Legislation that would make Vermont the first state in the country to require the labeling of food products that contain genetically modified organisms is moving its way through the Senate.
The Senate and House are taking different approaches to this bill.
The Senate Judiciary committee this week gave its unanimous support to this legislation. Under the bill, all food products that contain GMOs would have to be labeled beginning in July of 2016.
When the House gave its approval to this legislation last session, it specified that the bill would not go into place unless a number of other states passed similar proposals.
There was concern that some of the large food conglomerates would file a lawsuit over the bill and having a group of states involved in the legal defense would help lower expenses. But the Senate bill doesn’t contain this trigger mechanism.
Senate President John Campbell strongly supports the bill and Campbell views the legislation as a consumer right know issue.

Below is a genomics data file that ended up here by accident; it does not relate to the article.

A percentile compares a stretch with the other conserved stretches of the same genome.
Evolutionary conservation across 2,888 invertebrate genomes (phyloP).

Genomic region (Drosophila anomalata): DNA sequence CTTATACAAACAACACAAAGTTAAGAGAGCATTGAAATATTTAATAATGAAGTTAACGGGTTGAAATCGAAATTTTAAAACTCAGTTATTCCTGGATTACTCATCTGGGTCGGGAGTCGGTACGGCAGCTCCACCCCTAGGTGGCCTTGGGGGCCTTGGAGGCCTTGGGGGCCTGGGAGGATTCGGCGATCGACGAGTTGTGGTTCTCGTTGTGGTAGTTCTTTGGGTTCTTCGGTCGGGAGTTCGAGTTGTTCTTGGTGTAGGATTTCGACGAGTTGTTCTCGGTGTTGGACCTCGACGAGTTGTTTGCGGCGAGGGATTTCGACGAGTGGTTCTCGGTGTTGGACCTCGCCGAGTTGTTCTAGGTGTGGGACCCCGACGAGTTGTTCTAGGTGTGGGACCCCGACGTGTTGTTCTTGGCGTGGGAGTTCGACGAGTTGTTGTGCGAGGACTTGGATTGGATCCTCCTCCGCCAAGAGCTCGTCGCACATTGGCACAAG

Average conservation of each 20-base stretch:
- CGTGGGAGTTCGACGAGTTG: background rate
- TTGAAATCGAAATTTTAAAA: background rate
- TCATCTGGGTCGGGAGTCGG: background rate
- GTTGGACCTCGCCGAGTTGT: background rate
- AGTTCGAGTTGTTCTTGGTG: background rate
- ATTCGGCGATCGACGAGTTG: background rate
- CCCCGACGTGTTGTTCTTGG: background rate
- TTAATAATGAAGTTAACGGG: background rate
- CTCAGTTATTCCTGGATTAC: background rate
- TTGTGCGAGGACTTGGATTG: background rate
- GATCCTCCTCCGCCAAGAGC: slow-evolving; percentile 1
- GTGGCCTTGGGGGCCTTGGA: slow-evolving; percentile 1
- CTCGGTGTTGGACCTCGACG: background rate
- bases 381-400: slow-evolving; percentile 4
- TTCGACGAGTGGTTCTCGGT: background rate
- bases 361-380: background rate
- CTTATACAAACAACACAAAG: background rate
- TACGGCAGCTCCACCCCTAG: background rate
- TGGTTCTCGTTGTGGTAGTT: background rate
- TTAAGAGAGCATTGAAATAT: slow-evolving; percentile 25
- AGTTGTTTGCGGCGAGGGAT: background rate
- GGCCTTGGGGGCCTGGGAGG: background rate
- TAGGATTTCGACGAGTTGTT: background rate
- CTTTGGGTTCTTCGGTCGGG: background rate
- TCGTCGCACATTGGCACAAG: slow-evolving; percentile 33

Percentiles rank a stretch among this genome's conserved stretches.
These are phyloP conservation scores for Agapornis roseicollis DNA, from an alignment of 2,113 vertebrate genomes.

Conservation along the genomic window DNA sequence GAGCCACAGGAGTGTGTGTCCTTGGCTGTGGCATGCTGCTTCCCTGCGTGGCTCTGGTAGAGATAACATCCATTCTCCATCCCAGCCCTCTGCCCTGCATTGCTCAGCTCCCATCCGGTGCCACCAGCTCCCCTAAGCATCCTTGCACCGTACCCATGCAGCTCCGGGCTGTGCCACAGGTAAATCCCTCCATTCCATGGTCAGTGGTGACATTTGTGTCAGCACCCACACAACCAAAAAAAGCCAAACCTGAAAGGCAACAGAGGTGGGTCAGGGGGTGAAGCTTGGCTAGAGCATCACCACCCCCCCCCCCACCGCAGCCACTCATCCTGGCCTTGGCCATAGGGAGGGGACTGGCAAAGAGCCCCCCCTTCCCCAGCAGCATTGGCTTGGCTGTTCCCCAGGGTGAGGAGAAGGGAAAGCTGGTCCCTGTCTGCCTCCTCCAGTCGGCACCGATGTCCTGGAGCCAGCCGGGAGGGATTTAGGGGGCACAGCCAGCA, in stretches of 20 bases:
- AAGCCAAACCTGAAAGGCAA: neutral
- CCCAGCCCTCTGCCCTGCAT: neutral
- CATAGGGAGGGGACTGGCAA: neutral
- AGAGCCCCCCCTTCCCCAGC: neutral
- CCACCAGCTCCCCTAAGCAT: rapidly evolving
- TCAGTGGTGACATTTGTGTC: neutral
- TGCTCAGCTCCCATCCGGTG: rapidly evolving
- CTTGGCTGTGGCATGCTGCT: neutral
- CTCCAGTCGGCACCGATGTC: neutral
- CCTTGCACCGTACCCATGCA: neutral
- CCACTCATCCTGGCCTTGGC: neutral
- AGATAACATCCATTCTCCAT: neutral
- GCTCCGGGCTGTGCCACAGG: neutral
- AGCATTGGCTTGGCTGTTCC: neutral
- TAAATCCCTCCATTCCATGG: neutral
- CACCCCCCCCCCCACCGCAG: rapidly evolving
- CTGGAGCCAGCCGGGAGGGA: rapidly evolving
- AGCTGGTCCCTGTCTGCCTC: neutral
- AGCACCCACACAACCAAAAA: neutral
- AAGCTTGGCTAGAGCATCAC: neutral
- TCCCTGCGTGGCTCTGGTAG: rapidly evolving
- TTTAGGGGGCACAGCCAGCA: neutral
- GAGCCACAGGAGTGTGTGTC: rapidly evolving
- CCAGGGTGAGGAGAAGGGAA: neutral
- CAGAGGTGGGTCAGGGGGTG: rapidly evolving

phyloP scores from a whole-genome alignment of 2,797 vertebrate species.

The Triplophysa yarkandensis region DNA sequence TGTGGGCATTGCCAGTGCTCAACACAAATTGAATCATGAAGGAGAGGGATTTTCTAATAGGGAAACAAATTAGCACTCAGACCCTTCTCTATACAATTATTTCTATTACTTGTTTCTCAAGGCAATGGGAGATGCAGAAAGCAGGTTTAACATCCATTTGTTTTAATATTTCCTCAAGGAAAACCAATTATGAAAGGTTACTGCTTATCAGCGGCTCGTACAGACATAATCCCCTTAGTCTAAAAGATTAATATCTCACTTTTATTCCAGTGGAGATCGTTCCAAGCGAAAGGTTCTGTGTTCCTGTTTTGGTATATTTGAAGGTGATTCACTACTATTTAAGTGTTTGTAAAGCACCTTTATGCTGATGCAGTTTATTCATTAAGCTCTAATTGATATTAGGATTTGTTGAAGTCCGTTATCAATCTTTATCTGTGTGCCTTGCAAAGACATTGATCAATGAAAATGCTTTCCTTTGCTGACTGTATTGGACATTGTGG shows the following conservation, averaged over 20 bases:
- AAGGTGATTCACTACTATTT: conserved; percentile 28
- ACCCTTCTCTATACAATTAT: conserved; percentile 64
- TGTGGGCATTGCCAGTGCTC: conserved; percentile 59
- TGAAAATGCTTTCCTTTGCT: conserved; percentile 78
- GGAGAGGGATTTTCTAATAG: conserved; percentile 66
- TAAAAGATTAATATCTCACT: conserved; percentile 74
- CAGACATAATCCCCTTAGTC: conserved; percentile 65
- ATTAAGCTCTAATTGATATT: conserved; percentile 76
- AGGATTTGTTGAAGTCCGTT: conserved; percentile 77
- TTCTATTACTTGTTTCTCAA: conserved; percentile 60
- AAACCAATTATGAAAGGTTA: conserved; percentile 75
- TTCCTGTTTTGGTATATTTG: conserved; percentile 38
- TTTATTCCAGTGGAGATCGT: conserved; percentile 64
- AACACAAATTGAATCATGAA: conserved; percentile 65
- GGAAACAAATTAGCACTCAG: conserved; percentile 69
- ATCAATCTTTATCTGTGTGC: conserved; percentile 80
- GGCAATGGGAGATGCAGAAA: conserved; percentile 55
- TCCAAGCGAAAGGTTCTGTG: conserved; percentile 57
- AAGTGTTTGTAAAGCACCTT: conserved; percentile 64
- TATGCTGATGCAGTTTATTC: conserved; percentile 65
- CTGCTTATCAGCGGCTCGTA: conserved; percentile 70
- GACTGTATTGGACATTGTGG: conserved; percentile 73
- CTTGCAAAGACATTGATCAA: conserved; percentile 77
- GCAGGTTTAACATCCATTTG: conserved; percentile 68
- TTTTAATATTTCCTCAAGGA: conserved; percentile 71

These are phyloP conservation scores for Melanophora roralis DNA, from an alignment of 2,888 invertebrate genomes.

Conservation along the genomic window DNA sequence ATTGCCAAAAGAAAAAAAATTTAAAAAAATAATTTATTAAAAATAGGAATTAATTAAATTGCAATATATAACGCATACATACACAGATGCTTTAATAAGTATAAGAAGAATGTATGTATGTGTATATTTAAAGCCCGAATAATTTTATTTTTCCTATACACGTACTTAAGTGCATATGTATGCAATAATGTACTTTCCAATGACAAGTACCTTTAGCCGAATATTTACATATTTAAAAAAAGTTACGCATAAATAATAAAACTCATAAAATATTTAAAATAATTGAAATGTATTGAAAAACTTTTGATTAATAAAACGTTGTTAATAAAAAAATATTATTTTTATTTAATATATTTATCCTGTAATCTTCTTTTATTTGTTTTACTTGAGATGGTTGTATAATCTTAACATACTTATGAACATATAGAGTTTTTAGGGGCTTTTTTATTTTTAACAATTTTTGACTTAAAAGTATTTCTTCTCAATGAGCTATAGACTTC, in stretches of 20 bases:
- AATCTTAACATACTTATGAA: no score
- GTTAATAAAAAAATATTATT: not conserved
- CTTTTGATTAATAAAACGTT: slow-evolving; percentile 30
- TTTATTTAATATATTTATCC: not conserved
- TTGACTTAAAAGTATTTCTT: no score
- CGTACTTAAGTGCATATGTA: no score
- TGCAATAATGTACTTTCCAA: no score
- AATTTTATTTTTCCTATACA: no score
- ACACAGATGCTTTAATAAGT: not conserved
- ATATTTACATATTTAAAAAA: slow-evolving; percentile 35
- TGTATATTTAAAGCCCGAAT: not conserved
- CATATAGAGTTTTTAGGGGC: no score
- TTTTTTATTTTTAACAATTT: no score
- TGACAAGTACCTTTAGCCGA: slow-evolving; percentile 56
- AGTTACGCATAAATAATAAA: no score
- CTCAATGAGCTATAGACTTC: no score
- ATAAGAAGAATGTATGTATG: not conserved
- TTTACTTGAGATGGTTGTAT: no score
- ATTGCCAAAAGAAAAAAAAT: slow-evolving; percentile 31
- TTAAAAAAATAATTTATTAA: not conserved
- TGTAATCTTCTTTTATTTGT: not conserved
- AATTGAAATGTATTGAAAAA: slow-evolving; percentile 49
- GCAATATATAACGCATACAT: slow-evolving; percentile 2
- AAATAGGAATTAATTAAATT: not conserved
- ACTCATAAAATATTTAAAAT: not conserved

“In today’s society especially with the emergence of all different maladies that are kind of identified,” said Campbell. “That we should know what are the things that we are eating.”
Campbell says the Senate bill doesn’t include the multi -state trigger because he’s confident that Vermont will win the lawsuit if the food producers sue the state.
“I think that the standard that would be used by the court would be does the state have a legitimate interest in creating this law?” said Campbell. “And I’ll tell you, I feel extremely comfortable with defending this case.”
To protect taxpayers from a multi million dollar defense fund, Campbell says an arrangement has been worked with Attorney General Bill Sorrell.
“Just to make sure that the taxpayers are not looking at taking a hit if this does,” said Campbell. “What we’ve done instead of putting triggers in there we’ve said that we are taking any of suits that the Attorney General’s office or any enforcement actions that the Attorney General’s office has for the next two years will be going into a special fund.”
Critics of the legislation argue that the bill is unconstitutional and unnecessary because they say there’s no definite proof that GMOs are harmful to human health.
They also point to a statement by the federal Food and Drug Administration that concludes that there is essentially no difference between GMO and GMO-free food products.
The bill should be on the Senate floor for debate in the next week or two.